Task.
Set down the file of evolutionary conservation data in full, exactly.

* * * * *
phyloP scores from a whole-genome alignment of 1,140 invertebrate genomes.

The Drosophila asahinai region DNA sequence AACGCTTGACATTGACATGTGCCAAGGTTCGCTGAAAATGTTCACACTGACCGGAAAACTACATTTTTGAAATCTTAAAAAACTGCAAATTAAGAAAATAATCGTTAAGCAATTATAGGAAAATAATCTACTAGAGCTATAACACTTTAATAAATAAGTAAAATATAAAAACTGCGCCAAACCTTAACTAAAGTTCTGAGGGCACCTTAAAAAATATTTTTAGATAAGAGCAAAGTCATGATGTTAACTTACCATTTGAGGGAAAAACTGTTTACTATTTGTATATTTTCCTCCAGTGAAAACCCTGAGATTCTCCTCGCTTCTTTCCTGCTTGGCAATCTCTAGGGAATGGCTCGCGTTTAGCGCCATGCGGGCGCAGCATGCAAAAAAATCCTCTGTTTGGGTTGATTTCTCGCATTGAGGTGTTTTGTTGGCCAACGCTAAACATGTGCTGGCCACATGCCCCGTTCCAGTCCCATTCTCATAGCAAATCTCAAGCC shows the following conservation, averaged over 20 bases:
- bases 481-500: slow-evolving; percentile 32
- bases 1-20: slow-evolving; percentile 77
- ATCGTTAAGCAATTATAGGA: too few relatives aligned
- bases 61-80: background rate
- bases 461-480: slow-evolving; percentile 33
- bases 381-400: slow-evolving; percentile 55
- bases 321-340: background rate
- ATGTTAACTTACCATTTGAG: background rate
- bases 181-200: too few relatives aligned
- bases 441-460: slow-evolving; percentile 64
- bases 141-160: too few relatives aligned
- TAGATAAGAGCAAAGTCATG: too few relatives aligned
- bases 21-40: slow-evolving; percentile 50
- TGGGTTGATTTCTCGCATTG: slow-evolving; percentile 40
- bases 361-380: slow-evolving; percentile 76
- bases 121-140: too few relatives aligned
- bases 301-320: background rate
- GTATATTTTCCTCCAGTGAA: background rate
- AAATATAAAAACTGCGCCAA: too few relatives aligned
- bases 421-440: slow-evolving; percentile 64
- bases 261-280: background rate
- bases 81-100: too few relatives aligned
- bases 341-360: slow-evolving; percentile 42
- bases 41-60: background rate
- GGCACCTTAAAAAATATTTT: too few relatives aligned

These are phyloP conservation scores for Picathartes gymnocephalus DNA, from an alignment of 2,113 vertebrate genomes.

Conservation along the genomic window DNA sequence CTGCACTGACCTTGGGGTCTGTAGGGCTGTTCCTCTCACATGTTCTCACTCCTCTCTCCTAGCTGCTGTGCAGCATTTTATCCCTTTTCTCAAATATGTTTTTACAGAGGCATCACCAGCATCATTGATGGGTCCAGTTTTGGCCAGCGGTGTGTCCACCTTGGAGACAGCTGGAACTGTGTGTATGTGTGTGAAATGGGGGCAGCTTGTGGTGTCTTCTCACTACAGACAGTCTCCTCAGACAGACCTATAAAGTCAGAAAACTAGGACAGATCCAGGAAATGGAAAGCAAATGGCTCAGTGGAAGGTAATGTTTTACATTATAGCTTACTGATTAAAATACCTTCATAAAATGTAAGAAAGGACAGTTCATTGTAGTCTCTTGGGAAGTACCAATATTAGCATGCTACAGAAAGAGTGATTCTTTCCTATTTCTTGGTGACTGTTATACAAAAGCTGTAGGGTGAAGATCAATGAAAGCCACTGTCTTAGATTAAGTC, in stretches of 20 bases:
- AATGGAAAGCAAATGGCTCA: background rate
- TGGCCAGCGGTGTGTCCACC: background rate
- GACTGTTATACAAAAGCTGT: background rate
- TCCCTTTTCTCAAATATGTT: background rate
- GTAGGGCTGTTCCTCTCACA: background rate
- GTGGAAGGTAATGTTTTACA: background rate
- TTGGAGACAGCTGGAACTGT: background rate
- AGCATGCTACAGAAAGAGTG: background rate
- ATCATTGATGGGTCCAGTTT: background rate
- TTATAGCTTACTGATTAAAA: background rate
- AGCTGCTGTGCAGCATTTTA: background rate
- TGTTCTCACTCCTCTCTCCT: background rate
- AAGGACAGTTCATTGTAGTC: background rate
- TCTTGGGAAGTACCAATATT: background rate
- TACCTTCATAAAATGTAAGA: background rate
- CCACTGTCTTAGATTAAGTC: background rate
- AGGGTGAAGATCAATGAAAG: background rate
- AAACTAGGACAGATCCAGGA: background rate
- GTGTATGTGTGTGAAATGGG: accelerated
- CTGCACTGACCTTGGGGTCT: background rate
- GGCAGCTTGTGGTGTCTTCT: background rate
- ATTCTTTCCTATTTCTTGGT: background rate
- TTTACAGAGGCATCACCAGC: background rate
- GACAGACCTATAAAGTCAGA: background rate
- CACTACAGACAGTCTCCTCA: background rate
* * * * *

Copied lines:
phyloP scores from a whole-genome alignment of 1,140 invertebrate genomes.

The Drosophila asahinai region DNA sequence AACGCTTGACATTGACATGTGCCAAGGTTCGCTGAAAATGTTCACACTGACCGGAAAACTACATTTTTGAAATCTTAAAAAACTGCAAATTAAGAAAATAATCGTTAAGCAATTATAGGAAAATAATCTACTAGAGCTATAACACTTTAATAAATAAGTAAAATATAAAAACTGCGCCAAACCTTAACTAAAGTTCTGAGGGCACCTTAAAAAATATTTTTAGATAAGAGCAAAGTCATGATGTTAACTTACCATTTGAGGGAAAAACTGTTTACTATTTGTATATTTTCCTCCAGTGAAAACCCTGAGATTCTCCTCGCTTCTTTCCTGCTTGGCAATCTCTAGGGAATGGCTCGCGTTTAGCGCCATGCGGGCGCAGCATGCAAAAAAATCCTCTGTTTGGGTTGATTTCTCGCATTGAGGTGTTTTGTTGGCCAACGCTAAACATGTGCTGGCCACATGCCCCGTTCCAGTCCCATTCTCATAGCAAATCTCAAGCC shows the following conservation, averaged over 20 bases:
- bases 481-500: slow-evolving; percentile 32
- bases 1-20: slow-evolving; percentile 77
- ATCGTTAAGCAATTATAGGA: too few relatives aligned
- bases 61-80: background rate
- bases 461-480: slow-evolving; percentile 33
- bases 381-400: slow-evolving; percentile 55
- bases 321-340: background rate
- ATGTTAACTTACCATTTGAG: background rate
- bases 181-200: too few relatives aligned
- bases 441-460: slow-evolving; percentile 64
- bases 141-160: too few relatives aligned
- TAGATAAGAGCAAAGTCATG: too few relatives aligned
- bases 21-40: slow-evolving; percentile 50
- TGGGTTGATTTCTCGCATTG: slow-evolving; percentile 40
- bases 361-380: slow-evolving; percentile 76
- bases 121-140: too few relatives aligned
- bases 301-320: background rate
- GTATATTTTCCTCCAGTGAA: background rate
- AAATATAAAAACTGCGCCAA: too few relatives aligned
- bases 421-440: slow-evolving; percentile 64
- bases 261-280: background rate
- bases 81-100: too few relatives aligned
- bases 341-360: slow-evolving; percentile 42
- bases 41-60: background rate
- GGCACCTTAAAAAATATTTT: too few relatives aligned

These are phyloP conservation scores for Picathartes gymnocephalus DNA, from an alignment of 2,113 vertebrate genomes.

Conservation along the genomic window DNA sequence CTGCACTGACCTTGGGGTCTGTAGGGCTGTTCCTCTCACATGTTCTCACTCCTCTCTCCTAGCTGCTGTGCAGCATTTTATCCCTTTTCTCAAATATGTTTTTACAGAGGCATCACCAGCATCATTGATGGGTCCAGTTTTGGCCAGCGGTGTGTCCACCTTGGAGACAGCTGGAACTGTGTGTATGTGTGTGAAATGGGGGCAGCTTGTGGTGTCTTCTCACTACAGACAGTCTCCTCAGACAGACCTATAAAGTCAGAAAACTAGGACAGATCCAGGAAATGGAAAGCAAATGGCTCAGTGGAAGGTAATGTTTTACATTATAGCTTACTGATTAAAATACCTTCATAAAATGTAAGAAAGGACAGTTCATTGTAGTCTCTTGGGAAGTACCAATATTAGCATGCTACAGAAAGAGTGATTCTTTCCTATTTCTTGGTGACTGTTATACAAAAGCTGTAGGGTGAAGATCAATGAAAGCCACTGTCTTAGATTAAGTC, in stretches of 20 bases:
- AATGGAAAGCAAATGGCTCA: background rate
- TGGCCAGCGGTGTGTCCACC: background rate
- GACTGTTATACAAAAGCTGT: background rate
- TCCCTTTTCTCAAATATGTT: background rate
- GTAGGGCTGTTCCTCTCACA: background rate
- GTGGAAGGTAATGTTTTACA: background rate
- TTGGAGACAGCTGGAACTGT: background rate
- AGCATGCTACAGAAAGAGTG: background rate
- ATCATTGATGGGTCCAGTTT: background rate
- TTATAGCTTACTGATTAAAA: background rate
- AGCTGCTGTGCAGCATTTTA: background rate
- TGTTCTCACTCCTCTCTCCT: background rate
- AAGGACAGTTCATTGTAGTC: background rate
- TCTTGGGAAGTACCAATATT: background rate
- TACCTTCATAAAATGTAAGA: background rate
- CCACTGTCTTAGATTAAGTC: background rate
- AGGGTGAAGATCAATGAAAG: background rate
- AAACTAGGACAGATCCAGGA: background rate
- GTGTATGTGTGTGAAATGGG: accelerated
- CTGCACTGACCTTGGGGTCT: background rate
- GGCAGCTTGTGGTGTCTTCT: background rate
- ATTCTTTCCTATTTCTTGGT: background rate
- TTTACAGAGGCATCACCAGC: background rate
- GACAGACCTATAAAGTCAGA: background rate
- CACTACAGACAGTCTCCTCA: background rate